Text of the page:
Portugal eases Entry Rules so only Negative Test is Required

Portugal has eased entry restrictions for travellers from the UK, so any visitors with a negative Covid-19 test result can enter.

Changes to the rules were announced in Portugal on Tuesday (August 31) and came into effect on Wednesday (September 1).

The tourist board in the UK welcomed the move but warned the travel trade that the short notice might cause confusion for travellers.

A statement from the tourist board said: “Visit Portugal can confirm that British visitors to mainland Portugal now only need to show a negative PCR or antigen/lateral flow test on entry, and don’t need to be fully-vaccinated.

“Visitors must show that they took their PCR test up to 72 hours before departing for Portugal, or took an antigen test up to 48 hours before departing.
PCR or antigen test certificates must show the ID or Passport Number for the visitor; the type and name of the test; manufacturer; date, time and place (including country) of collection; test result; issuing authority and authentication number.

“Airlines will only allow passengers to board flights to Portugal once they’ve presented the test proof to check-in staff.”

Claudia Miguel, UK director of Visit Portugal, said in a statement to the travel trade that the easing of rules comes as more than 80% of the Portuguese population are now vaccinated.

Miguel also said that the Portuguese island destinations of Madeira and the Azores have different rules so urged the travel trade to check, and said that the short timescale before the implementation of the new rules may cause some initial confusion.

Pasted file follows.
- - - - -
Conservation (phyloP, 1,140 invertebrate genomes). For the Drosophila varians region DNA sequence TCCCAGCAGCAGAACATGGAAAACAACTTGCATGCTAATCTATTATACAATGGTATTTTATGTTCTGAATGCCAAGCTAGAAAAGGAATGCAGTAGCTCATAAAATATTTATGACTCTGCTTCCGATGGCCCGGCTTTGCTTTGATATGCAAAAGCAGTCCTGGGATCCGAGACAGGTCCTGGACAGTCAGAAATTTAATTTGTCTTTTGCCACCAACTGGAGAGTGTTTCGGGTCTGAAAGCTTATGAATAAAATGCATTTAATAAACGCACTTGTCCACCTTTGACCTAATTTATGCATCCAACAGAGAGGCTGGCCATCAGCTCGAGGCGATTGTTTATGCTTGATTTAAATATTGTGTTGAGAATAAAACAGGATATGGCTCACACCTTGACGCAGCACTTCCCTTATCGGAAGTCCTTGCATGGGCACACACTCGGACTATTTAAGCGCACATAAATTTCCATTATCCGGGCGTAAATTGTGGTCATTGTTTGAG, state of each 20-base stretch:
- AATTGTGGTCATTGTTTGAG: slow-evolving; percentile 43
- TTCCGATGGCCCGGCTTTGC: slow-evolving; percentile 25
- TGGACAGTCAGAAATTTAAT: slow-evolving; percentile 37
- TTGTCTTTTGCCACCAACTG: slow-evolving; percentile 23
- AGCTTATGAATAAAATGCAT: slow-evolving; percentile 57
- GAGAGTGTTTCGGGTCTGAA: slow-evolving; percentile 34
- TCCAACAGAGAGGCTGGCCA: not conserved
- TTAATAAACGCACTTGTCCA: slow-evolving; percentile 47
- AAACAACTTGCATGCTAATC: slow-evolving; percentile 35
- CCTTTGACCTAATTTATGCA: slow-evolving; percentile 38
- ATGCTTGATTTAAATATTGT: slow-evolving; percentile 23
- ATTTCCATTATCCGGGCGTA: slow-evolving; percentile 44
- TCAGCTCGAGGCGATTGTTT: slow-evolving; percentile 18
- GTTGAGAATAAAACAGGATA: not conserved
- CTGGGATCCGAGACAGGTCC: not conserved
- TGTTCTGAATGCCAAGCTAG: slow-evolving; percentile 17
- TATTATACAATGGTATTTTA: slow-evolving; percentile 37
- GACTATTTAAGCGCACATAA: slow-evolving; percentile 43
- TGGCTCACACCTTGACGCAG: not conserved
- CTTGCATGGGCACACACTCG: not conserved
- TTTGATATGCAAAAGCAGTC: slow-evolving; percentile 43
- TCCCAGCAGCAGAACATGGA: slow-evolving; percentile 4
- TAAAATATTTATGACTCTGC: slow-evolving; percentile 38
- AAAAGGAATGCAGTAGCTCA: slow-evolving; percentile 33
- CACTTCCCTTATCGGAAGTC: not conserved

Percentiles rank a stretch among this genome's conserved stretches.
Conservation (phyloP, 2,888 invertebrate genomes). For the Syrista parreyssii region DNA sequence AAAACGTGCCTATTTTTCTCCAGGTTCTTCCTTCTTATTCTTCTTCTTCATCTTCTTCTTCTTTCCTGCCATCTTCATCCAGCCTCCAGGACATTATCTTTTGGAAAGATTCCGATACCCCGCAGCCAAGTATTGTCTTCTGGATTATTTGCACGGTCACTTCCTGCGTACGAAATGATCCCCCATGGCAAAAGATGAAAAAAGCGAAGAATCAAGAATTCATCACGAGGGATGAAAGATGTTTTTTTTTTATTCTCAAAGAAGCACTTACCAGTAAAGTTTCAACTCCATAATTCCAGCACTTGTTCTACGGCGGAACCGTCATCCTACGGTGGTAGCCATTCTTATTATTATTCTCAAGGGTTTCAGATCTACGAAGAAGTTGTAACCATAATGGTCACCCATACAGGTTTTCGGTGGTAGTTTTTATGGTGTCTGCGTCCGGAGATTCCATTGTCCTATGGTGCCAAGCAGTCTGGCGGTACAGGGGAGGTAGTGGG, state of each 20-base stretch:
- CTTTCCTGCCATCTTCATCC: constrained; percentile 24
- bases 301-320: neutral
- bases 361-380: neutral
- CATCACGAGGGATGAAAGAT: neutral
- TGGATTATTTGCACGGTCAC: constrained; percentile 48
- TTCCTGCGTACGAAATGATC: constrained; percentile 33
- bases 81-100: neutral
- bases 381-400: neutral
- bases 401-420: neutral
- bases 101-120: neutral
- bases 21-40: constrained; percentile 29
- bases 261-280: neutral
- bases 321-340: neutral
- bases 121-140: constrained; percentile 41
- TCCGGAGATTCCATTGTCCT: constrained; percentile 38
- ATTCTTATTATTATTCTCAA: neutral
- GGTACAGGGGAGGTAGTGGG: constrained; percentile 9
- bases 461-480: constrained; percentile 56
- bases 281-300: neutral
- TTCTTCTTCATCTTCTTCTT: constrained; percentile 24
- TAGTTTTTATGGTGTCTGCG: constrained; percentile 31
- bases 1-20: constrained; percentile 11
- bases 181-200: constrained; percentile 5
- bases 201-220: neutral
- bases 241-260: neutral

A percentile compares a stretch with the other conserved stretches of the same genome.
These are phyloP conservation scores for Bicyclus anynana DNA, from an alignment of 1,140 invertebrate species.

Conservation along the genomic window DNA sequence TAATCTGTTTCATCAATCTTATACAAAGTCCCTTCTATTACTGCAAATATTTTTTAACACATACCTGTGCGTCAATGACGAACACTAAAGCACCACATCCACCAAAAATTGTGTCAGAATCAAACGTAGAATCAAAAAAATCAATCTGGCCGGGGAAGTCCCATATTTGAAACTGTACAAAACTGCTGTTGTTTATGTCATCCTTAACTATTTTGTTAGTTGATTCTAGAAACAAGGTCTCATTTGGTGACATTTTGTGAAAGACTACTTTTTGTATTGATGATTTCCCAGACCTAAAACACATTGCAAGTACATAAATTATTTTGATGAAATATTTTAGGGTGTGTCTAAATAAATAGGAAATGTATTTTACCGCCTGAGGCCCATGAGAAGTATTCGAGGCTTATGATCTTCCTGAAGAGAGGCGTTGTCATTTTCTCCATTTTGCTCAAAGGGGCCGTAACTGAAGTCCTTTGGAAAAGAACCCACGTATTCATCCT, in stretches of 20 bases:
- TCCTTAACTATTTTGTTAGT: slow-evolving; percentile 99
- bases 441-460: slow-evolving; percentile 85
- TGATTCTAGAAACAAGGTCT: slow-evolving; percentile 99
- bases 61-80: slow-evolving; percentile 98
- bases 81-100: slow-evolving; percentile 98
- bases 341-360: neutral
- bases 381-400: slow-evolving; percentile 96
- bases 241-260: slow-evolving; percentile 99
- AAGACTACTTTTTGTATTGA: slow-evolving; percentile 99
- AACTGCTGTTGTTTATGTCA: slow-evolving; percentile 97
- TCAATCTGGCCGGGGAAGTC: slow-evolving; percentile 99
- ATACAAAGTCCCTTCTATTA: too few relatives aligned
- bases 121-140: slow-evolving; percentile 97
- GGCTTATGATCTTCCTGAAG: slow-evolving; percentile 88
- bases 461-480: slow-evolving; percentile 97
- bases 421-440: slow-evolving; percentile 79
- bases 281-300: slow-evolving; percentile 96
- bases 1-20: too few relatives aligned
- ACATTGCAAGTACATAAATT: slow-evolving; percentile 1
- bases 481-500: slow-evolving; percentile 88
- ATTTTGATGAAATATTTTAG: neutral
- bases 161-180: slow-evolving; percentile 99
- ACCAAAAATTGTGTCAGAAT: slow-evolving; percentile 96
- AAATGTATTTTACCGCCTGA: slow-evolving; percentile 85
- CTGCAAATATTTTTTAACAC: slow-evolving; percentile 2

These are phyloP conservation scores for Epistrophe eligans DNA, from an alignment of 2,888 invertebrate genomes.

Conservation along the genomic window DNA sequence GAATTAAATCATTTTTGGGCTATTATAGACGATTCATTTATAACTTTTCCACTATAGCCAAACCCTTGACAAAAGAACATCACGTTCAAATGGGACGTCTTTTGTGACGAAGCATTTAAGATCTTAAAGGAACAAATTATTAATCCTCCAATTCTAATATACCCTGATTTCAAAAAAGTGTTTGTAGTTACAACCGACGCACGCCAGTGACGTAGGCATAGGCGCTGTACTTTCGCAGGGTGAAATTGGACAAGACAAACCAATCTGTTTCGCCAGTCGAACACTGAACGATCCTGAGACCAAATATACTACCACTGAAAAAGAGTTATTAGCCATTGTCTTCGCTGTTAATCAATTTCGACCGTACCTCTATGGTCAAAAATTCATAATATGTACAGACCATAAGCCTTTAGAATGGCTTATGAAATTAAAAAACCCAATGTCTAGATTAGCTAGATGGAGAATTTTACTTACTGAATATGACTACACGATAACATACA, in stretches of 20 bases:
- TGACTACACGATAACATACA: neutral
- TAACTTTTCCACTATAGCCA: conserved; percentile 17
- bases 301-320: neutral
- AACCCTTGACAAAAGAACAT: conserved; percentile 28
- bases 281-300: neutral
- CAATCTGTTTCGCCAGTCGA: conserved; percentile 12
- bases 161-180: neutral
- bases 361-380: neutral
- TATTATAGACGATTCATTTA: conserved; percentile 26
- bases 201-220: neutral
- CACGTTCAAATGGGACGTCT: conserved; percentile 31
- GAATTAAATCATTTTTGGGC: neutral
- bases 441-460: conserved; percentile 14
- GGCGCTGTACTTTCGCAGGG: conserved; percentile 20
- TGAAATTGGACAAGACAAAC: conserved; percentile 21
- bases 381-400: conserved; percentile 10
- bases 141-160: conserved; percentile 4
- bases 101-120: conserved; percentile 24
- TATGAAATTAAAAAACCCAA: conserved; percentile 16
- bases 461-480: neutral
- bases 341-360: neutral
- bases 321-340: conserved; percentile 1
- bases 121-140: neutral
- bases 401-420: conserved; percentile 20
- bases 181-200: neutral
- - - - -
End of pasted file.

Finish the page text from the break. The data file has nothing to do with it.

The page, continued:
News of the changes to entry restrictions came as new statistics showed the UK was Portugal’s top market for paying visitors in the first six months of 2021.

Between January and June, almost 605,000 bed nights were booked by UK visitors to Portugal, including islands such as Madeira.

Spanish visitors made up the second biggest market, with just over 417,000 bed nights.

UK visitors spent €371.5 million during the six-month period, second only to the French who spent €443.9 million.

Miguel said: “These statistics prove that Portugal remains one of the most popular European destinations for food and drink, culture and heritage and, of course, winter sun.”

A spokesperson for Expedia commented: “As the prospect of colder and darker days loom, the news of Portugal changing its entry requirements for Brits couldn’t have come at a better time and is hugely welcomed. No doubt the news will prompt a significant surge of interest from British holidaymakers checking out their options to get away to the country.”

Expedia also launched the Covid-19 Travel Advisor, an interactive tool powered by Sherpa that helps customers find up-to-date information about travel restrictions in the destination they plan to visit.

• Elsewhere, Croatia has followed the example of Austria and set an expiry date on the validity of vaccinations.

Travellers are only considered immune for 270 days (approximately nine months) after receiving a second vaccination.

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